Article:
This is the first time Hitchcock would make use of a famous landmark as the scene for a climactic chase or final battle. It was a tactic which would serve him well many times, often with quite memorable results. In this case, the chase begins slowly, with a bit of cat-and-mouse as the crook creeps carefully among the displays. Before long, though, the police have spotted him and he begins a mad dash through the museum, including a scramble down some sort of rope or chain past what appears to be a gigantic artifact from Egypt.


The chase continues into the library, and Tracy (either incredibly foolish or left with no other choice) winds up climbing onto the roof and scaling to the top of the dome over the library. Here, he pauses and turns to loudly proclaim his innocence to the approaching detectives, but his revelation is cut short when the skylight he is standing on shatters and he plummets to his death far below.


At this point, the film should dwindle very quickly to a close, and it almost does. However, there is one more sequence of nail-biting (though frustrating) suspense. While the chase was going on, the scene has occasionally shifted to Alice, sitting anxiously at home. After Tracy falls, we return and find her writing a note to Frank, declaring that she cannot bear to see another man accused of a crime that she committed and is resolved to turn herself in. Oops.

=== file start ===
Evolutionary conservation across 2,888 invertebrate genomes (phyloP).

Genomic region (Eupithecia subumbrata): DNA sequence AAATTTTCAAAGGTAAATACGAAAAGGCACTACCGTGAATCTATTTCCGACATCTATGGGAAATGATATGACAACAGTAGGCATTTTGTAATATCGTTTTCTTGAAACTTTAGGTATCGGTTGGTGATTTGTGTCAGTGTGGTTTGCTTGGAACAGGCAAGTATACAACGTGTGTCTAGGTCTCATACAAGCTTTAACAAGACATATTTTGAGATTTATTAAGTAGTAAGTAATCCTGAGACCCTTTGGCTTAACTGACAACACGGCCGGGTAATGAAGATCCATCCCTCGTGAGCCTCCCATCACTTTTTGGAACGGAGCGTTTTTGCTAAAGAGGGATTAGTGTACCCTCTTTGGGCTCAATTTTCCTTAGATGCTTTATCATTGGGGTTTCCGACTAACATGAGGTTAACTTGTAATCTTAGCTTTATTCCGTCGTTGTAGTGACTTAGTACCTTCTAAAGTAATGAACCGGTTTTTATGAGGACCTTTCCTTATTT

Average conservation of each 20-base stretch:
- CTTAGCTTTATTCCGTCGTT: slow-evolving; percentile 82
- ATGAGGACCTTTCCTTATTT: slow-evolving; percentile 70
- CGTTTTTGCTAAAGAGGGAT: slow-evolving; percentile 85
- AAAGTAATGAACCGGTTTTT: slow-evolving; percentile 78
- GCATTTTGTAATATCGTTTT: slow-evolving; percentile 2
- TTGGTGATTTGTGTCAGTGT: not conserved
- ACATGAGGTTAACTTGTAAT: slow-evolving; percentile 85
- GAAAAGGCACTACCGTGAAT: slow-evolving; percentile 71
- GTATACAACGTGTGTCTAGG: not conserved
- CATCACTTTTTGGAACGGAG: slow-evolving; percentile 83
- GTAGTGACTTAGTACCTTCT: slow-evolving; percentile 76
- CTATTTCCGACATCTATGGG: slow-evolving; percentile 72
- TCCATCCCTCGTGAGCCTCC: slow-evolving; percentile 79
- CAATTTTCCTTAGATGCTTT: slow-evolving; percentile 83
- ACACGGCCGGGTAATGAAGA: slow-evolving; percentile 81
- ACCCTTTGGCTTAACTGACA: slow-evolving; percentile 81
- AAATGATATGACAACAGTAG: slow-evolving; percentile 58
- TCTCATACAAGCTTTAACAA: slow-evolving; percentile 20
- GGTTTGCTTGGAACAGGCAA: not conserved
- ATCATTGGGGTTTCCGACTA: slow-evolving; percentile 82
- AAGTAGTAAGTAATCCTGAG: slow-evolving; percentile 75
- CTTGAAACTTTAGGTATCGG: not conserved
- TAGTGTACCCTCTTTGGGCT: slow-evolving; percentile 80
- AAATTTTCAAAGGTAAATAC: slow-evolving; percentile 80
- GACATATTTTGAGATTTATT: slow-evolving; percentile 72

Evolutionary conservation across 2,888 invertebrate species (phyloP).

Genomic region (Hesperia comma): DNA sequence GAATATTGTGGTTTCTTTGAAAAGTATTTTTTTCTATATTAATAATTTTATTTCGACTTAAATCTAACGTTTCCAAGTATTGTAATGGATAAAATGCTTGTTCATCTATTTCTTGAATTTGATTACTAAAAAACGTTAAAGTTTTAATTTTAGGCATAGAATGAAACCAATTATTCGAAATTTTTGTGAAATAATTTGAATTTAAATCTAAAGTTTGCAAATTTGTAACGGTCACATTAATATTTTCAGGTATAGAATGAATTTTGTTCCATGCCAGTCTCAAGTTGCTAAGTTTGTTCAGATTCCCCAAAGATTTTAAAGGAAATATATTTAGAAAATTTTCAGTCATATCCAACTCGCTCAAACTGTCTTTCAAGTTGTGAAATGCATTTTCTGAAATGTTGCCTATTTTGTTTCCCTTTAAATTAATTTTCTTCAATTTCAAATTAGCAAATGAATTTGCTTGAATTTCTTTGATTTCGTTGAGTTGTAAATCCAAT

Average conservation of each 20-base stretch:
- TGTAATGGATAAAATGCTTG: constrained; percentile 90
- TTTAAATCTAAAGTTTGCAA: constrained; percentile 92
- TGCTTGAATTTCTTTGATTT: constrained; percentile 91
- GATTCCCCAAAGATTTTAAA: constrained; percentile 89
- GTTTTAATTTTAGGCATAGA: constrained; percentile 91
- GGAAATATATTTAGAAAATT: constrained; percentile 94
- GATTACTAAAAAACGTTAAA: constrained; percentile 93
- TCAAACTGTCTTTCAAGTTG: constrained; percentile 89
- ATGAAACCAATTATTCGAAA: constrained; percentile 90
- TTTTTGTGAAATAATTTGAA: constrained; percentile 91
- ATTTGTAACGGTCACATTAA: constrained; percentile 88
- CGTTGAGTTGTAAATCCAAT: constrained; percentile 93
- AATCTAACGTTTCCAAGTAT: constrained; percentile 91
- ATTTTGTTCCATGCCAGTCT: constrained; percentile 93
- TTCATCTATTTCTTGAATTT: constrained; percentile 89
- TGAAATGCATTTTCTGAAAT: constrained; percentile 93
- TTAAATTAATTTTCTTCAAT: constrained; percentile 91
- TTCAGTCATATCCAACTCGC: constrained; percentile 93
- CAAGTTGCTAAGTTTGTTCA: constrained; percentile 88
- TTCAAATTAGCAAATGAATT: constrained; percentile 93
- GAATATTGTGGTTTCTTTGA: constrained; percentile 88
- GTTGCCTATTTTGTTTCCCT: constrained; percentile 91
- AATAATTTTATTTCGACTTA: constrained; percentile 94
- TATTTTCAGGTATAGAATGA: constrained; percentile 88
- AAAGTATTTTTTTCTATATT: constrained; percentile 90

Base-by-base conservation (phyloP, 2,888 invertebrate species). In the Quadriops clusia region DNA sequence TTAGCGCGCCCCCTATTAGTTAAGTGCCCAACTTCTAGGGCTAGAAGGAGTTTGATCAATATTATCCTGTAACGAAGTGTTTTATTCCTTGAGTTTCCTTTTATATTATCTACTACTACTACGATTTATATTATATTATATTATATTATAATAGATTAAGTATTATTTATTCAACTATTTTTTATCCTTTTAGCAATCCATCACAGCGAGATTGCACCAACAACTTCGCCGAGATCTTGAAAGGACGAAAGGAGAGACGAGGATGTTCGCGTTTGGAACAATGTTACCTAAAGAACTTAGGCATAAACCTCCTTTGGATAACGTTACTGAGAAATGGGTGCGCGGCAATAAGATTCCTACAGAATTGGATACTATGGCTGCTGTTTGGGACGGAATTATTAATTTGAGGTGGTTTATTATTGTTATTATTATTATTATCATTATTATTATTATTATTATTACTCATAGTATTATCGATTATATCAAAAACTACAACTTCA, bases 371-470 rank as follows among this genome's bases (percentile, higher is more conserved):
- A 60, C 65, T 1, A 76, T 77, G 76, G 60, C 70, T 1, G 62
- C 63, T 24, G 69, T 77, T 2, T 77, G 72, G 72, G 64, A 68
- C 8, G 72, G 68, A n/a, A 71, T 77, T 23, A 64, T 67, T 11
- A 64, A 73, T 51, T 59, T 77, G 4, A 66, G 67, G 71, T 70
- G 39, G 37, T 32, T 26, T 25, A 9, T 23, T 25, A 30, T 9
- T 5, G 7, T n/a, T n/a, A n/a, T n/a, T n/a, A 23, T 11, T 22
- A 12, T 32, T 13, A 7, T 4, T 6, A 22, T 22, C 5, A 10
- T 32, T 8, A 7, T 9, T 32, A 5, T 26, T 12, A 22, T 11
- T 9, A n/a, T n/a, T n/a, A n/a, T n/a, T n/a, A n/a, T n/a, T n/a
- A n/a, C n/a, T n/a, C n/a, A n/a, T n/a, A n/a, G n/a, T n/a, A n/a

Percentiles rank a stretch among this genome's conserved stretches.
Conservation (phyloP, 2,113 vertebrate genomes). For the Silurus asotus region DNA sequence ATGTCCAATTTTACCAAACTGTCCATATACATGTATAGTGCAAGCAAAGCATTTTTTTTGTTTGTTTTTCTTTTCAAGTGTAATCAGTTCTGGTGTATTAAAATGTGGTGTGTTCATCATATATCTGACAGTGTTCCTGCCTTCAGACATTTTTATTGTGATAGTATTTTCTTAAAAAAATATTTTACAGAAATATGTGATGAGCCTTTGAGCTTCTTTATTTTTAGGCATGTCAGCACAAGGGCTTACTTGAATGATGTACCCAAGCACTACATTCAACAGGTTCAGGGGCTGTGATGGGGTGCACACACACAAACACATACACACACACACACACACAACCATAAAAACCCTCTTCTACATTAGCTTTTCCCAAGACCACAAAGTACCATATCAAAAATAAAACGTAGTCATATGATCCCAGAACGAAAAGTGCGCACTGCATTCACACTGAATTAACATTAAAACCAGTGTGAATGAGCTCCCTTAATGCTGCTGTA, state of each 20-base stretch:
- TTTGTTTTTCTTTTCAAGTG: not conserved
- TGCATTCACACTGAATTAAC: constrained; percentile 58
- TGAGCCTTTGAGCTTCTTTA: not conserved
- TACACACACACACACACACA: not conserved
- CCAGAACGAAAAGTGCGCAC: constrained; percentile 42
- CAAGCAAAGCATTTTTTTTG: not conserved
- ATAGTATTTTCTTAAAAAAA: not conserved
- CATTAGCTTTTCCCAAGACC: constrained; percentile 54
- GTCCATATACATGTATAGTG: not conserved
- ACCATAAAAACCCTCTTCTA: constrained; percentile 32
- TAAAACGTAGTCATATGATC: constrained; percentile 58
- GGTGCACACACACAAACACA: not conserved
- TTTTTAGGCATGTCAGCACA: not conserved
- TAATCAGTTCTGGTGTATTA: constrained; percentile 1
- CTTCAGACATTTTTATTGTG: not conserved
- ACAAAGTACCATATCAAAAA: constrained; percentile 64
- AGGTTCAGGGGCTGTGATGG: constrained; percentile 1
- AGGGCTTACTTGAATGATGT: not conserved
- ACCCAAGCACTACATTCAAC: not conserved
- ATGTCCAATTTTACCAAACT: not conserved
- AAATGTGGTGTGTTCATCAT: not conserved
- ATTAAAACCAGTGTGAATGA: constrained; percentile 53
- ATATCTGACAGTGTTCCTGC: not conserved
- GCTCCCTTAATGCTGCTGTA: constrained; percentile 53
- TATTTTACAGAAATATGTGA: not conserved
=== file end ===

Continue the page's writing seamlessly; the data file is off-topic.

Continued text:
laughter.jpgShe goes to Scotland Yard and gets into the chief inspector’s office, where Frank is waiting. He tries to interrupt her confession, but she seems determined to blurt it out when a phone call catches the inspector’s attention and he instructs Frank to take charge of hearing whatever she has to say. Hejester2.jpg draws her out into the lobby and, as the desk sergeant has a good laugh over Alice’s claim of knowledge about the case, the painting of that accursed jester (the only remaining witness to Alice’s crime) is carried past. The last laugh is truly his. The ending is appropriate enough in its way, but certainly not as good as Hitchcock’s proposed darker ending.